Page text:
Cooper vetoes bill expanding possible US House election redo
RALEIGH, N.C. (AP) — North Carolina’s governor followed through Friday on his plans to veto legislation that would require a complete election redo in a disputed U.S. House race should new balloting be deemed necessary due to fraud.
Democratic Gov. Roy Cooper announced in recent days he would veto the measure because of other bill language that would make future state elections board investigations of apparent criminal campaign finance violations confidential.
The state elections board currently is scrutinizing mail-in absentee ballots in the 9th Congressional District, where candidates are separated by 905 votes. The bill would require both primaries and a general election if the board decides problems are serious enough for a new election.
That could mean Republican Mark Harris and Democrat Dan McCready, who were on the November ballot, would have to compete for their parties’ nominations again.
Cooper said in an interview Wednesday he would have rather given the authority to the board to decide whether primaries were also warranted. But he focused his opposition to the bill on the campaign finance language that he said would shield politicians and others who break the law.
“These new provisions operate to obscure the truth rather than shine a light on it,” he said in his veto message.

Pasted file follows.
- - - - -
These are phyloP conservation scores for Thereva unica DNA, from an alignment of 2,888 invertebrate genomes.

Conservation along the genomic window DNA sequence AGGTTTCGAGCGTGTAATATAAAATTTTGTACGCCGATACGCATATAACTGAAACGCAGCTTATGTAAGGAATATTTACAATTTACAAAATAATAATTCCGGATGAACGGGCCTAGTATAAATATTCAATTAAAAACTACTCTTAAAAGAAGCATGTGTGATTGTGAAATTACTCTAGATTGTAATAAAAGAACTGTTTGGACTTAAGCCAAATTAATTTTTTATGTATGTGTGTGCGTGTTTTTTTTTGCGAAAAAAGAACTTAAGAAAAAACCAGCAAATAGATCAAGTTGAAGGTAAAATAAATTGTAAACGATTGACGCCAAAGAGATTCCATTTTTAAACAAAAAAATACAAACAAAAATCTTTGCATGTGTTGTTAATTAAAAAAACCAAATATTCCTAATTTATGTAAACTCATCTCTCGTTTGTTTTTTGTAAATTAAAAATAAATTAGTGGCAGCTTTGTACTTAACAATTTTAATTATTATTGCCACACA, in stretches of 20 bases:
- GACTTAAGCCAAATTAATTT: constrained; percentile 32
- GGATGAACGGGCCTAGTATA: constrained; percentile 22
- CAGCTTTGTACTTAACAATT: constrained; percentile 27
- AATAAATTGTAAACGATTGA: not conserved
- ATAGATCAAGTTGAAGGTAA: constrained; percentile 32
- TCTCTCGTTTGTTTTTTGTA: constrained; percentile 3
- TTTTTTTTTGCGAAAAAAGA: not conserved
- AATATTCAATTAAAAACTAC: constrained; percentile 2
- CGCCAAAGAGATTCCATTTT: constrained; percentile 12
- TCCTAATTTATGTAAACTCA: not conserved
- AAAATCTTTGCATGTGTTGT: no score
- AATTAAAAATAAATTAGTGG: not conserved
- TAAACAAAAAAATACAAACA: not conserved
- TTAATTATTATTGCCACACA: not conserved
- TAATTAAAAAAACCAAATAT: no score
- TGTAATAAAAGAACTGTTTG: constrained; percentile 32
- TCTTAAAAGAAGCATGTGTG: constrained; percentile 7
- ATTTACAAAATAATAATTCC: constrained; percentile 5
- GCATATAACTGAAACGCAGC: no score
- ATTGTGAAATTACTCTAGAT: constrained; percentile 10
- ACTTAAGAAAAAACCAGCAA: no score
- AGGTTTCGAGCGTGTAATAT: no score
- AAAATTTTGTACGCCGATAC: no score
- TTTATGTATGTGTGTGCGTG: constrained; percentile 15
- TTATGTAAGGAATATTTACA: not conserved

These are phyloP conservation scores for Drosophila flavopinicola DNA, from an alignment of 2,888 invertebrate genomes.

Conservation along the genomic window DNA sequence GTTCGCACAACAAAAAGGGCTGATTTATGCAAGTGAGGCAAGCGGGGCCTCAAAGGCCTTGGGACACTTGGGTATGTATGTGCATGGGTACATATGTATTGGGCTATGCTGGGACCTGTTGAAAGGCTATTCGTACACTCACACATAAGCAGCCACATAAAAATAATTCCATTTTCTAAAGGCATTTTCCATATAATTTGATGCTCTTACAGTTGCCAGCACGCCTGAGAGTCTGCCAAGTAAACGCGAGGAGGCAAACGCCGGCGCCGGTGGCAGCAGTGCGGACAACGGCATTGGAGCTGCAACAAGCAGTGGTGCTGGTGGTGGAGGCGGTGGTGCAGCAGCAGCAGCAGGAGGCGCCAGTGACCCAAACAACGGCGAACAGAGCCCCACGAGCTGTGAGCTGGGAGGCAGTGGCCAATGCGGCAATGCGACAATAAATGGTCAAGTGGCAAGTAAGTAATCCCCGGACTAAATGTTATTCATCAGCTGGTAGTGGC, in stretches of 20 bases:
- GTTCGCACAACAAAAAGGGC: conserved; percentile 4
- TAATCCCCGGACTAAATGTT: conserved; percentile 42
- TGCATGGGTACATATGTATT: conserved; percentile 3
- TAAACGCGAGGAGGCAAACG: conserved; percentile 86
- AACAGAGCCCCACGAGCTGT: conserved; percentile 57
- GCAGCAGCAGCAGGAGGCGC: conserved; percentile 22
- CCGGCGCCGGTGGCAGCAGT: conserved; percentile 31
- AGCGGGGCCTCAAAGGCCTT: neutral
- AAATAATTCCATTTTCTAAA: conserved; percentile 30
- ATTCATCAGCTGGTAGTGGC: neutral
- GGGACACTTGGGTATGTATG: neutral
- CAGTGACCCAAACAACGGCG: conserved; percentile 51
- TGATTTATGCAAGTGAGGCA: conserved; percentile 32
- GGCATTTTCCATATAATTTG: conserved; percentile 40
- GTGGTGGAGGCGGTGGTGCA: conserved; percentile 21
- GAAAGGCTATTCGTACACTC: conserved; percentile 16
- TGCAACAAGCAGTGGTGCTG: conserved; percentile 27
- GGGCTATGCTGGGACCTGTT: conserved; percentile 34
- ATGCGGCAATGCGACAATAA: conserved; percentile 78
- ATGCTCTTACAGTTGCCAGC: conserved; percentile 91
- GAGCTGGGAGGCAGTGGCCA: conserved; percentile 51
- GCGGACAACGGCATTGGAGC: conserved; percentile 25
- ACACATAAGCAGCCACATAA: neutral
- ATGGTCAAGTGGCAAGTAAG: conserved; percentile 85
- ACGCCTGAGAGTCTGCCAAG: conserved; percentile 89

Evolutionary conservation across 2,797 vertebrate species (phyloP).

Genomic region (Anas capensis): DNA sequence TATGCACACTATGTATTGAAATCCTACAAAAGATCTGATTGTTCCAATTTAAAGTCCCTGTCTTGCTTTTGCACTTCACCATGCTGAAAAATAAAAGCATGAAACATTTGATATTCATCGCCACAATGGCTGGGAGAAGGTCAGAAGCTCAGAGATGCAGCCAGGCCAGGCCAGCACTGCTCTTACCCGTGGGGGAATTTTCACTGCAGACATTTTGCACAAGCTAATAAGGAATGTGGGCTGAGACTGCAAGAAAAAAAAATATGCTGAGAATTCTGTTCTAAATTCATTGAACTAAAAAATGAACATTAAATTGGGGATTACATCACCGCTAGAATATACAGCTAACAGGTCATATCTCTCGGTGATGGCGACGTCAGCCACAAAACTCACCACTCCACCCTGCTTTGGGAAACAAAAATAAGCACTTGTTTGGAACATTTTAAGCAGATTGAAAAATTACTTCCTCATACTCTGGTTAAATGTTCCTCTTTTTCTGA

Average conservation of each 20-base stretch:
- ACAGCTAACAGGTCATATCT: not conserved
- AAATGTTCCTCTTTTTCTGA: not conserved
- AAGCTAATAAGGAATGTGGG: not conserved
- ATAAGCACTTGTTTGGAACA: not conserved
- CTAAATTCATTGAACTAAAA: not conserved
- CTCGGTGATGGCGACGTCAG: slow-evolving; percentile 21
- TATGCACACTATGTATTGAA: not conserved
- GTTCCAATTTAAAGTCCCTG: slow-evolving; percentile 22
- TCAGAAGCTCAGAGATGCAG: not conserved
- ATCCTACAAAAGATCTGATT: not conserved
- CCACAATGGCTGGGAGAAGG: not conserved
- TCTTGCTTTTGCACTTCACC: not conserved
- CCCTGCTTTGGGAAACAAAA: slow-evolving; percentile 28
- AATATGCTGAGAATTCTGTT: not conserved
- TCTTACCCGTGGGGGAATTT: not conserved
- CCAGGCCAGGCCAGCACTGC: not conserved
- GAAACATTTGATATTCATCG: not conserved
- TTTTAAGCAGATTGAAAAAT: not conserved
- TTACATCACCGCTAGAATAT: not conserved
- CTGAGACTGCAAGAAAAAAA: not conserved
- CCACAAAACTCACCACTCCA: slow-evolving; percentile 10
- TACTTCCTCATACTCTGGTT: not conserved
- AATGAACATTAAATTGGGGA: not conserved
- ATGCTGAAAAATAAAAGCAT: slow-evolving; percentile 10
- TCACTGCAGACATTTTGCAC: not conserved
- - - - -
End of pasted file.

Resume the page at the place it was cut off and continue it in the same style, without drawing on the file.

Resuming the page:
The Republican-dominated General Assembly will reconvene next Thursday to consider overrides for this veto and another one Cooper issued Friday. The GOP holds veto-proof majorities in both chambers until Dec. 31.
The election-related measure also seeks to end a two-year power struggle between Cooper and GOP legislators over elections board control. The legislation would largely return elections, ethics enforcement and lobbyist reporting to how they were before Republican lawmakers changed them just before Cooper took office.
The bill also directs a revived state ethics commission, with membership likely split between Democrats and Republicans, to recommend to the new elections board whether a campaign finance probe warrants criminal prosecution. Republicans suggest this could put a check on the elections board, which will have a Democratic majority.
Cooper “is holding the Board of Elections and the (9th District) investigation hostage in his quest for complete control over the board’s investigatory authority,” Bill D’Elia, a spokesman for Senate leader Phil Berger, said in an email about the veto.
Cooper said he vetoed Friday another bill, labeled a “technical corrections” measure, in part because it would harm water quality. It also reaffirms the ability of four Charlotte-area municipalities to run their own charter schools, which Cooper opposes.